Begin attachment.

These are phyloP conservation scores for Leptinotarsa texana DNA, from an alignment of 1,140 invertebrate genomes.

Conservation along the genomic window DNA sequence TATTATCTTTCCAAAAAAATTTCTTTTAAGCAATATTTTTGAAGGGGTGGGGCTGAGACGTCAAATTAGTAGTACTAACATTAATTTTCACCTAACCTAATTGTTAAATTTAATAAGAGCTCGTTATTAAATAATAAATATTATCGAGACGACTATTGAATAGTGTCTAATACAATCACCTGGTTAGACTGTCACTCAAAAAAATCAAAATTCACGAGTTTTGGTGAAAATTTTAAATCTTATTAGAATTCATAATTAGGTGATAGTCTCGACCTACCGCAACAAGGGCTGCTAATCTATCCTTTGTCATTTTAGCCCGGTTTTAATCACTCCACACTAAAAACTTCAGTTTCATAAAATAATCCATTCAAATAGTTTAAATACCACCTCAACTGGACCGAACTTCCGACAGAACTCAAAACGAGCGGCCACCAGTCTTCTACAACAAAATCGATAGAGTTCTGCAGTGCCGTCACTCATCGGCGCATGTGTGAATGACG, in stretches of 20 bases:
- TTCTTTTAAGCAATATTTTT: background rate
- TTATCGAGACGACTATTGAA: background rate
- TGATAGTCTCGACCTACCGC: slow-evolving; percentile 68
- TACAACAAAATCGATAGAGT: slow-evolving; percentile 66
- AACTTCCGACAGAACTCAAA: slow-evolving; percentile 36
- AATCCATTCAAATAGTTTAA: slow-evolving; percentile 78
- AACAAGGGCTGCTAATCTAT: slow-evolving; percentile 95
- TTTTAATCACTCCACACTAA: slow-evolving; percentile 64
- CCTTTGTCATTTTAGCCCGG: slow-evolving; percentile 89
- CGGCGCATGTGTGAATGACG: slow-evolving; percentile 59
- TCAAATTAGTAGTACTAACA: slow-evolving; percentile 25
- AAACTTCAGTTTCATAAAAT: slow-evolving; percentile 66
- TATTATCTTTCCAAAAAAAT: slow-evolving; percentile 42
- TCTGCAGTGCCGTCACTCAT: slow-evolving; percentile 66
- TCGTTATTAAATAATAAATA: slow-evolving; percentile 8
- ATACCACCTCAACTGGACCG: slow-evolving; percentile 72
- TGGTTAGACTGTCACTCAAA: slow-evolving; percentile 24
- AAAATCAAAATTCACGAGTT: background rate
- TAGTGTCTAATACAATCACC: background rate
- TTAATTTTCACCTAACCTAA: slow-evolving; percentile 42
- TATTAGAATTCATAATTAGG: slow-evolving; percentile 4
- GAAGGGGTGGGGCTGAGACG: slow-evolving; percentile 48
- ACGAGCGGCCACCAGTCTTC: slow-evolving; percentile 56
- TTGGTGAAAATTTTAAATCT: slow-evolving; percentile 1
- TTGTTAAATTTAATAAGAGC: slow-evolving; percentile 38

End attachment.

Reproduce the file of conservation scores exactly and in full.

These are phyloP conservation scores for Leptinotarsa texana DNA, from an alignment of 1,140 invertebrate genomes.

Conservation along the genomic window DNA sequence TATTATCTTTCCAAAAAAATTTCTTTTAAGCAATATTTTTGAAGGGGTGGGGCTGAGACGTCAAATTAGTAGTACTAACATTAATTTTCACCTAACCTAATTGTTAAATTTAATAAGAGCTCGTTATTAAATAATAAATATTATCGAGACGACTATTGAATAGTGTCTAATACAATCACCTGGTTAGACTGTCACTCAAAAAAATCAAAATTCACGAGTTTTGGTGAAAATTTTAAATCTTATTAGAATTCATAATTAGGTGATAGTCTCGACCTACCGCAACAAGGGCTGCTAATCTATCCTTTGTCATTTTAGCCCGGTTTTAATCACTCCACACTAAAAACTTCAGTTTCATAAAATAATCCATTCAAATAGTTTAAATACCACCTCAACTGGACCGAACTTCCGACAGAACTCAAAACGAGCGGCCACCAGTCTTCTACAACAAAATCGATAGAGTTCTGCAGTGCCGTCACTCATCGGCGCATGTGTGAATGACG, in stretches of 20 bases:
- TTCTTTTAAGCAATATTTTT: background rate
- TTATCGAGACGACTATTGAA: background rate
- TGATAGTCTCGACCTACCGC: slow-evolving; percentile 68
- TACAACAAAATCGATAGAGT: slow-evolving; percentile 66
- AACTTCCGACAGAACTCAAA: slow-evolving; percentile 36
- AATCCATTCAAATAGTTTAA: slow-evolving; percentile 78
- AACAAGGGCTGCTAATCTAT: slow-evolving; percentile 95
- TTTTAATCACTCCACACTAA: slow-evolving; percentile 64
- CCTTTGTCATTTTAGCCCGG: slow-evolving; percentile 89
- CGGCGCATGTGTGAATGACG: slow-evolving; percentile 59
- TCAAATTAGTAGTACTAACA: slow-evolving; percentile 25
- AAACTTCAGTTTCATAAAAT: slow-evolving; percentile 66
- TATTATCTTTCCAAAAAAAT: slow-evolving; percentile 42
- TCTGCAGTGCCGTCACTCAT: slow-evolving; percentile 66
- TCGTTATTAAATAATAAATA: slow-evolving; percentile 8
- ATACCACCTCAACTGGACCG: slow-evolving; percentile 72
- TGGTTAGACTGTCACTCAAA: slow-evolving; percentile 24
- AAAATCAAAATTCACGAGTT: background rate
- TAGTGTCTAATACAATCACC: background rate
- TTAATTTTCACCTAACCTAA: slow-evolving; percentile 42
- TATTAGAATTCATAATTAGG: slow-evolving; percentile 4
- GAAGGGGTGGGGCTGAGACG: slow-evolving; percentile 48
- ACGAGCGGCCACCAGTCTTC: slow-evolving; percentile 56
- TTGGTGAAAATTTTAAATCT: slow-evolving; percentile 1
- TTGTTAAATTTAATAAGAGC: slow-evolving; percentile 38